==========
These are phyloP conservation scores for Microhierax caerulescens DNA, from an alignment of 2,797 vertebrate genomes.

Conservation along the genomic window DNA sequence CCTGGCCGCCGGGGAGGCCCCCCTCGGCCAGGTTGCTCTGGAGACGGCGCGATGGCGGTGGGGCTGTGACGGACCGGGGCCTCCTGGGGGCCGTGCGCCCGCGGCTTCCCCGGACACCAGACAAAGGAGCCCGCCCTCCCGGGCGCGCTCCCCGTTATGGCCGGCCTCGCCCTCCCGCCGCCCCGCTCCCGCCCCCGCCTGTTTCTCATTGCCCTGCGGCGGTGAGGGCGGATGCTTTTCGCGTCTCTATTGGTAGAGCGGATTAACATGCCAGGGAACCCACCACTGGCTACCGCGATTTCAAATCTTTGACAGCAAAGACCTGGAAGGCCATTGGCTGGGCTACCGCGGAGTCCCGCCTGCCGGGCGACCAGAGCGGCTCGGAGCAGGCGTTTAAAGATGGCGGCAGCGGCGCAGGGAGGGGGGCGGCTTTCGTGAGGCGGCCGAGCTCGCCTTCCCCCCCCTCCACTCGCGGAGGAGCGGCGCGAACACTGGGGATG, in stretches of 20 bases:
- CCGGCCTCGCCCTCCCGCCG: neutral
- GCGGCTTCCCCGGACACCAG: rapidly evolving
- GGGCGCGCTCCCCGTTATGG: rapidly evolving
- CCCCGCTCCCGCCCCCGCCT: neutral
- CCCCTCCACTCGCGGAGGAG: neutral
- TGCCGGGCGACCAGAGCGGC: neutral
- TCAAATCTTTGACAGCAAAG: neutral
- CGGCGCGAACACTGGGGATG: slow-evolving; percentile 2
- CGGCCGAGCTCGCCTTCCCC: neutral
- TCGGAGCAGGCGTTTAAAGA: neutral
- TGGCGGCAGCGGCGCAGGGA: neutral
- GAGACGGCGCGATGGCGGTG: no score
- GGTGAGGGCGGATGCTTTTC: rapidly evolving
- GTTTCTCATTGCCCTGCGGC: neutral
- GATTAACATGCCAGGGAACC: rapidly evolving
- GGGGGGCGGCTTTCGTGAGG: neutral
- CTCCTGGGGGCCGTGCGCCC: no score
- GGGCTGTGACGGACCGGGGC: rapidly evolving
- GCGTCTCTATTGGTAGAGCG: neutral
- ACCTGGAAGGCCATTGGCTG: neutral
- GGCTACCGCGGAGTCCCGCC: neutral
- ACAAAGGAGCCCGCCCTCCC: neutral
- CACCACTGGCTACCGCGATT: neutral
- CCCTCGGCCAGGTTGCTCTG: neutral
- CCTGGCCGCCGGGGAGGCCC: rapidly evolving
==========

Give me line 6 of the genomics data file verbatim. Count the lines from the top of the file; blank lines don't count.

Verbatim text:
- CCCCGCTCCCGCCCCCGCCT: neutral